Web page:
BUYERS may be snapping up new private homes despite cooling measures but the resale market looks like it will end the first quarter with a whimper.
There were 1,544 resale homes sold this year to March 12, according to caveats lodged with the Urban Redevelopment Authority.
Sales could hit an estimated 2,300 for the full quarter once all caveats for this month are lodged, but this would still be well down from the 3,647 completed homes sold in the last quarter of last year.
Sales in the January-to-March period last year reached 2,377 - that was the immediate quarter after the additional buyer's stamp duty (ABSD) was first introduced - while there were 3,761 resale homes sold in the first quarter of 2011.
This indicates that the market this year could have taken a hit from January's cooling measures, which included tighter loan limits and higher stamp duties.
However, the new-sale market has remained robust with homes flying off the shelves.
Just this month alone, more than 1,400 new homes have been sold across just six new launches, including those for D'Nest, Urban Vista and Sennett Residence.
This works out to at least 4,100 new homes shifted since the start of the year.
Experts say that resale volumes have fallen as owners are now less willing to part with their investment homes in light of the revised ABSD.
Since Jan 12, Singaporeans purchasing their second homes must pay an ABSD of 7 per cent. There was no ABSD for such purchases earlier.
While developers are dangling discounts and other incentives to alleviate the duty's sting, owners of completed homes are less reactive to the measures and have not adjusted prices yet, they note.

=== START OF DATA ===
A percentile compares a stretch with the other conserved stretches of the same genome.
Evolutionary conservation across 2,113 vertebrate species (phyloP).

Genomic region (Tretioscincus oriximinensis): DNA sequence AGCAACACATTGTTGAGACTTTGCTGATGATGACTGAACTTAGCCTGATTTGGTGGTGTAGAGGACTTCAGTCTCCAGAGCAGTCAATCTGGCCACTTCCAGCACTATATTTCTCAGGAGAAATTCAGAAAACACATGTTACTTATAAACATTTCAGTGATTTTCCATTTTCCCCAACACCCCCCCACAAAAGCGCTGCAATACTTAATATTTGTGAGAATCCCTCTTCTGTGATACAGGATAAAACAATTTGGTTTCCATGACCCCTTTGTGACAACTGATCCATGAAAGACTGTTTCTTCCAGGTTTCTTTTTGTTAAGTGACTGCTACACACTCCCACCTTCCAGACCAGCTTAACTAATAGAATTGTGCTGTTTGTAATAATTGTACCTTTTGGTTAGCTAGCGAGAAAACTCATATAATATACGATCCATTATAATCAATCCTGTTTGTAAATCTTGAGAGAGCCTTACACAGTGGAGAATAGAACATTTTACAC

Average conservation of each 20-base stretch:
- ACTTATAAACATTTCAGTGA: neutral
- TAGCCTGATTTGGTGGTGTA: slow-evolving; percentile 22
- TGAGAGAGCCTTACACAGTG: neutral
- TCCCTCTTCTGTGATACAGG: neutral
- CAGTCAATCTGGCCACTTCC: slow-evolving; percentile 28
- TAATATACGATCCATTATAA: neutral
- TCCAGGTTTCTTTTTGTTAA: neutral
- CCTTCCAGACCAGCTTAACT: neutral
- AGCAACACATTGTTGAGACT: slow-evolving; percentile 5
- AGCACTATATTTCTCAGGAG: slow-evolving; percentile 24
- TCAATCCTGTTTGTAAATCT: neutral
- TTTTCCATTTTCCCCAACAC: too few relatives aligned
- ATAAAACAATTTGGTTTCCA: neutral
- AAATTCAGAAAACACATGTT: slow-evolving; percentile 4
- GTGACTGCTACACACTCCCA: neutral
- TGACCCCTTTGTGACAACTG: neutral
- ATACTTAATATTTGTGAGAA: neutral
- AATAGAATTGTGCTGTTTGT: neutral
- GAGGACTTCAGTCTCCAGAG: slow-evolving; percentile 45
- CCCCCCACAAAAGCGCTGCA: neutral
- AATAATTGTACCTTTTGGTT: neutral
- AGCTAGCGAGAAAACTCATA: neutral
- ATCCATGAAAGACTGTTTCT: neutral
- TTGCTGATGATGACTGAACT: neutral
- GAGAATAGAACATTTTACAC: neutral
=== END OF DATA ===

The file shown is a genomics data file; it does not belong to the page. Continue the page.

HSR Property Group special adviser Donald Han said there has been a mindset change in the secondary market where home owners are choosing to hold on to their assets instead.
"If they sell, they would have to pay the ABSD if they buy something else back. This acts as higher entry cost to enter the market again," he noted.
"There is also no panic to offload these homes at huge discounts and so people are choosing to hold on to them instead."
Savills Singapore research head Alan Cheong added that aggressive marketing behind new launches has helped to draw interest to newer projects.
In addition, more buyers are parents helping their children get a leg up on the property ladder. This segment prefers new properties rather than older resale units, he noted.
"But resale prices are likely to hold firm. Interest rates are low and sentiments are still positive. People have cash and are unlikely to be dumping their assets in the market," added Mr Cheong.
PropNex Realty chief executive Mohamed Ismail said resale volumes have fallen about 35 per cent since the January measures. "Developers are more price sensitive and have given discounts but home owners have not adjusted their asking prices yet," he said.